Important tributaries are: Rivière aux Pommes Rivière Sautauriski Rivière Ontaritzi Rivière à l'Épaule Rivière Cachée Rivière Launière The reports that according to surveyor John Adams, in 1829, the river was known by the Hurons as Lahdaweoole, meaning "coming from far". They and the Montagnais used its shores for trapping, it is estimated. Explorer Samuel de Champlain mentioned this river in 1632 as the "Sturgeon and Salmon River". In 1656, a map of Samson of Abbeville showed "R. J. Quartier" as the river's designation so named according to the popular belief that Jacques Cartier had passed by the river's mouth; this natural highway was used among others by Jesuit missionaries to reach the Lac Saint-Jean area during the 17th century. Logging in the Laurentian highlands became an important economic activity during the second half of the 18th century; the Jacques-Cartier River was used for log drives to transport the logs to the Saint-Lawrence River and to the mills downstream. This practice was only stopped in 1975.
With the settlement of French immigrants near the river's mouth came the formation of townships and new industries appeared such as flour mills. In 1895 the Laurentian Wildlife Reserve was created to provide fishing and recreation opportunities for the people. From 1918 on, the construction of fishing camps made fishing more popular; the end of the First World War and the construction of nearby roads to Lac Saint-Jean contributed to this popularity. Hydro-electric dams started to be built, taking advantage of the river's geography up until the 1970s. In 1972, a proposed Hydro-Québec project would have flooded the Jacques-Cartier River valley, but the project was opposed by the population; the government reversed its decision and in 1981 Jacques-Cartier Park was created out of the wildlife reserve as a 671 km2 conservation park, accessible to the public for nature interpretation and nature friendly recreation activities. The river bank is mixed forest, consisting of yellow birch and sugar maple, whereas the surrounding areas show rather the boreal forest rich in conifers, in particular the black spruce.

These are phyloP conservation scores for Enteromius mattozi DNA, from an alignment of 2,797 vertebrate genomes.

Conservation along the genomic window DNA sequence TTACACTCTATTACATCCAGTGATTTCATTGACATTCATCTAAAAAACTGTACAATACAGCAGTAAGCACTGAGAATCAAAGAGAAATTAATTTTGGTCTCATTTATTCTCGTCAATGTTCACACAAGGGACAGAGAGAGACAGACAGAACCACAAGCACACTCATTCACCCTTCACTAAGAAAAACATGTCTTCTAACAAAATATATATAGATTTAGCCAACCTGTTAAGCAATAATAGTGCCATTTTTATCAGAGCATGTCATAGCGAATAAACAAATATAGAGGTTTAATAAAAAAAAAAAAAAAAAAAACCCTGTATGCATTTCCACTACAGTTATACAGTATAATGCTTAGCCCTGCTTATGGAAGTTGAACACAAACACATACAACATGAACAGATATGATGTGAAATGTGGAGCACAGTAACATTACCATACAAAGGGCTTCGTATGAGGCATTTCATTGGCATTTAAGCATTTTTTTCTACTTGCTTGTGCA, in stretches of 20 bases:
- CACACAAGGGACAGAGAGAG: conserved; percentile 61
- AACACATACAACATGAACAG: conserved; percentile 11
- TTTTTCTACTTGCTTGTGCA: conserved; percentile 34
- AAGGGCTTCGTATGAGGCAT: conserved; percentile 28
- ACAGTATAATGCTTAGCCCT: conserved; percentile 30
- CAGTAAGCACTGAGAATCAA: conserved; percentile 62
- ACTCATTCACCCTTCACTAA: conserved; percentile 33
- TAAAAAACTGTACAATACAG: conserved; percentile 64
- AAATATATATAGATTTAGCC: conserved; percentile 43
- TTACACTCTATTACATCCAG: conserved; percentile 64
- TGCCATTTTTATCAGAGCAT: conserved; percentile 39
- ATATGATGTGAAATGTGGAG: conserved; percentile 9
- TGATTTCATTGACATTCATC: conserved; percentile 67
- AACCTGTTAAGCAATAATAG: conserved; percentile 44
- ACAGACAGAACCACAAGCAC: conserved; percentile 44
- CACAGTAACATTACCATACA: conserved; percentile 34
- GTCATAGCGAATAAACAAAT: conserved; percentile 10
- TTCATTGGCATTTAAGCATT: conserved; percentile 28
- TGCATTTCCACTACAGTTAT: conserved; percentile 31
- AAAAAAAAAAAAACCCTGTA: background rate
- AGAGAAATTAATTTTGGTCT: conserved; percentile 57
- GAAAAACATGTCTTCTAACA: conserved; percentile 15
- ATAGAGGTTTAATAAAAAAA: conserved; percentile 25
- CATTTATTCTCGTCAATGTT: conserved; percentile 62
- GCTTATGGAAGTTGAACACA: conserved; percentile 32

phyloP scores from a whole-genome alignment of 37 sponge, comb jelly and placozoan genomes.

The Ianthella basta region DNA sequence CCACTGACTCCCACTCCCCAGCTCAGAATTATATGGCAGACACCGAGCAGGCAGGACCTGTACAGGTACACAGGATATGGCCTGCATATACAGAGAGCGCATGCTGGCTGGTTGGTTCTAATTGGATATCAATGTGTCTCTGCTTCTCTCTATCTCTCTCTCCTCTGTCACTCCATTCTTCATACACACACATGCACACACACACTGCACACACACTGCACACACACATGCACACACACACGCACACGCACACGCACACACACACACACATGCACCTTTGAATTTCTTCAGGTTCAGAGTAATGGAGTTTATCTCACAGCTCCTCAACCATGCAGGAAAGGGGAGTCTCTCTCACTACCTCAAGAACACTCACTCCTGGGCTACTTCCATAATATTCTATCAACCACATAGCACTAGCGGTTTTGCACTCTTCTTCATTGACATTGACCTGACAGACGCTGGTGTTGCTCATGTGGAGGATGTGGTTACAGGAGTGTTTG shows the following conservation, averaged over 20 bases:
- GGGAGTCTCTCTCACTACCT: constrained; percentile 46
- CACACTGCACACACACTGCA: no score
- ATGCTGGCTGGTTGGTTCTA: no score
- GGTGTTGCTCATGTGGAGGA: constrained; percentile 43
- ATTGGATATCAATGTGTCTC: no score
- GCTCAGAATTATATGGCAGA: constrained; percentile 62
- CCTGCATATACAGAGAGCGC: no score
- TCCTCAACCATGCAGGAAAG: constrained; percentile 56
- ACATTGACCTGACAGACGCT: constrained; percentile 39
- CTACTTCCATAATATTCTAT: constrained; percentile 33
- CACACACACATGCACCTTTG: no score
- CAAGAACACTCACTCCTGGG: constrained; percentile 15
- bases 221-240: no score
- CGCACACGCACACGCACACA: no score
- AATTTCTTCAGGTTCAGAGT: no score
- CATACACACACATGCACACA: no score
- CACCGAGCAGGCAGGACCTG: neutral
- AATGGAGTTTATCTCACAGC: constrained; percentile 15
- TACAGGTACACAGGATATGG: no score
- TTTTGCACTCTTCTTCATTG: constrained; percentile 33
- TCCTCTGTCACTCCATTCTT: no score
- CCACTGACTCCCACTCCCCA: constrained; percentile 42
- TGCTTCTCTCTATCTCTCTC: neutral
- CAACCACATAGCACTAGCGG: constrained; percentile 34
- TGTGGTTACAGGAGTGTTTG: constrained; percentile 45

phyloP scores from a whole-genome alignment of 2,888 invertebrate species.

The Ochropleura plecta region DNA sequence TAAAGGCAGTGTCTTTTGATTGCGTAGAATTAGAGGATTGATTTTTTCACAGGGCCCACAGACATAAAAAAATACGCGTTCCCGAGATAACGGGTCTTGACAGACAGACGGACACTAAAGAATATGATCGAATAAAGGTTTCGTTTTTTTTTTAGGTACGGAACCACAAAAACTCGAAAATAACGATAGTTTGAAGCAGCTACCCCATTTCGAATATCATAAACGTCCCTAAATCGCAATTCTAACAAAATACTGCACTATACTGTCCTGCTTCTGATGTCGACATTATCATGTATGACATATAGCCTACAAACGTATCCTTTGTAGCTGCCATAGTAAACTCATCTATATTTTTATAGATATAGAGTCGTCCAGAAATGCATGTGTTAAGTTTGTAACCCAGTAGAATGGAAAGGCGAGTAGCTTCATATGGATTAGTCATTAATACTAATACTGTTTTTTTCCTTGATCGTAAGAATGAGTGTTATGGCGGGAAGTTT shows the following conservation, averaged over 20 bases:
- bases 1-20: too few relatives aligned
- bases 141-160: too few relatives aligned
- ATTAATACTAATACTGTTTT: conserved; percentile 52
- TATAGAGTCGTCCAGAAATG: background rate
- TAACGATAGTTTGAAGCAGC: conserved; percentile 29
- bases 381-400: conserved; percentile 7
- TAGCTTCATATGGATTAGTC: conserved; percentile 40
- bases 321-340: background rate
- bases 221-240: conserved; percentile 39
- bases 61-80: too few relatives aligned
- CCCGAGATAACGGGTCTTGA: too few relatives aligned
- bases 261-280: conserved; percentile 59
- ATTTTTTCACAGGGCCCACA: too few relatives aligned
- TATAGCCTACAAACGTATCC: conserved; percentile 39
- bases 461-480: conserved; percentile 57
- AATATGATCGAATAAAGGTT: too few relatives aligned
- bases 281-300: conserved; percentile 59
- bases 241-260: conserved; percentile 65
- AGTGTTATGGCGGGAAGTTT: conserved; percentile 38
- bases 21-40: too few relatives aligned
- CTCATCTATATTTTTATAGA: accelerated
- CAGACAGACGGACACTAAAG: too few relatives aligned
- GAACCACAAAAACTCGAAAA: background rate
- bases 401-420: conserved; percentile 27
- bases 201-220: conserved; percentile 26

This distinction is visible in the steeper sections of the valley where a milder microclimate prevails. The fauna therefore is typical of a Canadian mixed forest. One can find in the Jacques-Cartier River valley the American black bear, common raccoon, gray wolf, river otter, moose, white-tailed deer, caribou. There are 104 species of birds, including birds of prey such as the barred owl, American kestrel, osprey. There are 16 species of fish, of which brook trout in particular can be found frequently. In addition, a reintroduction program has been established for Atlantic salmon, which disappeared from the river in the 19th century. Jacques-Cartier River information of Commission de toponymie du Québec Jacques-Cartier Factsheet of Canadian Heritage River System Parcs Quebec - Jacques-Cartier Park Corporation du Bassin de la Jacques-Cartier